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Neofeudalism and Peasants with Pitchforks: Corporate Power Destroys Democracy

In the original version of feudalism, peasants armed with pitchforks knew where to go for redress or regime change: the feudal lord’s castle on the hill. Though you won’t find this in conventional narratives of the Middle Ages, peasant revolts were a common occurrence; serfs weren’t always delighted to toil for their noble masters.

In the present era of corporate dominance, where can serfs go to demand redress and financial freedom from the neofeudal system? Nowhere.The global corporations that own the land and the productive assets have no castle that can be stormed; they exist in an abstract financial world of stock shares, buybacks, bonds, lobbyists and political influence.

When the agribusiness corporation fouls the local water supply with animal waste, where do the local peasantry go to demand restoration of their water quality? The corporation? What if the headquarters are thousands of miles away?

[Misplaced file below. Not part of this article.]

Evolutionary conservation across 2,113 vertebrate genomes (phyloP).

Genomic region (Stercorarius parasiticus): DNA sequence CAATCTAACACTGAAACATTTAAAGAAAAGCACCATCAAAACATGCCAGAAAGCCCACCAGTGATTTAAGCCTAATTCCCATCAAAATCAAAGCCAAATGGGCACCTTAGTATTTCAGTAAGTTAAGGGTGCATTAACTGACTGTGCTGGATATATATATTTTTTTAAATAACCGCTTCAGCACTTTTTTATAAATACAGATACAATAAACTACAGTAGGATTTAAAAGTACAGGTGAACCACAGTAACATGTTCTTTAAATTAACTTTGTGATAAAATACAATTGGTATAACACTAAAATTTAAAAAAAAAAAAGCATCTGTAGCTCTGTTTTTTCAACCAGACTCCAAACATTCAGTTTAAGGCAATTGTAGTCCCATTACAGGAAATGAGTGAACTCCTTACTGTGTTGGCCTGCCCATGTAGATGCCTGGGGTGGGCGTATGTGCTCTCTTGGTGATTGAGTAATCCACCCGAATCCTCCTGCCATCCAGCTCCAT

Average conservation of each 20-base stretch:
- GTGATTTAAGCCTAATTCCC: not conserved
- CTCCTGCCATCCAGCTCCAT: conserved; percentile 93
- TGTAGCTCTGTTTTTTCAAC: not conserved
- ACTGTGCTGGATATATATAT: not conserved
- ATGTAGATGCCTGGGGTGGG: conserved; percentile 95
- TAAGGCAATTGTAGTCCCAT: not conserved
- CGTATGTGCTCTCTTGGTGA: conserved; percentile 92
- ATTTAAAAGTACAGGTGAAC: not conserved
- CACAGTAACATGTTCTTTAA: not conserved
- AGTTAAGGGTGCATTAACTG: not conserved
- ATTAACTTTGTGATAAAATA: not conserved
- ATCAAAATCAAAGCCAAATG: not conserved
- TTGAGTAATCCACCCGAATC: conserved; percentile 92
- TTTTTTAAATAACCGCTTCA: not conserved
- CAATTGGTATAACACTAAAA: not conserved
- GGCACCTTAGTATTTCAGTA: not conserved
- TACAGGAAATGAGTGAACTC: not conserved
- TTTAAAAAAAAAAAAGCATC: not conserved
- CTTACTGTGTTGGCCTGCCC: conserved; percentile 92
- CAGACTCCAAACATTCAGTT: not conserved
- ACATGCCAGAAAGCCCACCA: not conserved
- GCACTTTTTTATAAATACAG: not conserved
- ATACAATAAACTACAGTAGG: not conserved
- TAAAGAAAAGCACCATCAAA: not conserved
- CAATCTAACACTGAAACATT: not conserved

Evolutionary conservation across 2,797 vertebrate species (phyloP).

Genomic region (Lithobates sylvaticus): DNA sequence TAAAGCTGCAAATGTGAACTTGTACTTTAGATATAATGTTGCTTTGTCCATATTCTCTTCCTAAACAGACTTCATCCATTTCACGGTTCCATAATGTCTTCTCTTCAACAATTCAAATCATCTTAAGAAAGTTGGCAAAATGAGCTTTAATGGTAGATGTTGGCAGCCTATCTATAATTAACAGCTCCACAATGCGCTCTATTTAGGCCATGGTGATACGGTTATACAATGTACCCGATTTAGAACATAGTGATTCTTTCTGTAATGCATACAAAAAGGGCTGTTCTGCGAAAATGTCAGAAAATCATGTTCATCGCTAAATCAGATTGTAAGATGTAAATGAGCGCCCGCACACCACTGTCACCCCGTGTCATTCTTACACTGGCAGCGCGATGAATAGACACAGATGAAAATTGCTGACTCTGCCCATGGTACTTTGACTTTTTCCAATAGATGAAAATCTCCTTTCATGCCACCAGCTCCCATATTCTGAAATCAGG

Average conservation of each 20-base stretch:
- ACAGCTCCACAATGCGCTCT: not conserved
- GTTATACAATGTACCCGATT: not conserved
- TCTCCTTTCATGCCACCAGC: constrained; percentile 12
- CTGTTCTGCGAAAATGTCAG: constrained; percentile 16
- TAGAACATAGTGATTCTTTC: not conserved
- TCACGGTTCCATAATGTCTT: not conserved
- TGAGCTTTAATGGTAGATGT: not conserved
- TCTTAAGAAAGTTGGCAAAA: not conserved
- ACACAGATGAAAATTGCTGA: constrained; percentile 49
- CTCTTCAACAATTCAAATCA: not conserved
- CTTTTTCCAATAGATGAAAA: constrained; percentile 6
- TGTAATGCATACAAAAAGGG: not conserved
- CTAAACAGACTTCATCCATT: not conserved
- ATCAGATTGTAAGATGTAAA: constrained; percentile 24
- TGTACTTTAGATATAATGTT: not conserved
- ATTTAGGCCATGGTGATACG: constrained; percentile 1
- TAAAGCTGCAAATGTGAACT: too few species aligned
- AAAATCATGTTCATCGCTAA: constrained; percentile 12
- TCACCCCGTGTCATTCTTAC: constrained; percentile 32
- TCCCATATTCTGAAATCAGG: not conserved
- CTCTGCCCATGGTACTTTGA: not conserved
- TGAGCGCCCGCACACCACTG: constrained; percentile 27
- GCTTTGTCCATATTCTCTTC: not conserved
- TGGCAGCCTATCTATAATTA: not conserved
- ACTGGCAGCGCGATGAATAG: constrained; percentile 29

What impact will 100 serfs gathered outside the modern-day castle have on water quality in a distant land? Zero, because the corporation has rendered it illegal (via lobbying the local political flunkies desperate for “jobs” and campaign contributions) to even take photos of their vast animal-waste output or their inadequate disposal.

Where do oppressed serfs go to advocate for transparency in America’s private Gulag prison system? If you go to the prison to protest, you’ll be arrested and will soon be looking at the world from inside the privately operated gulag.

Once again–where is the castle on the hill? It’s not there. The corporate operators of the private Gulag are far away, and security will disperse any troublesome serfs who travel hundreds of miles to air grievances.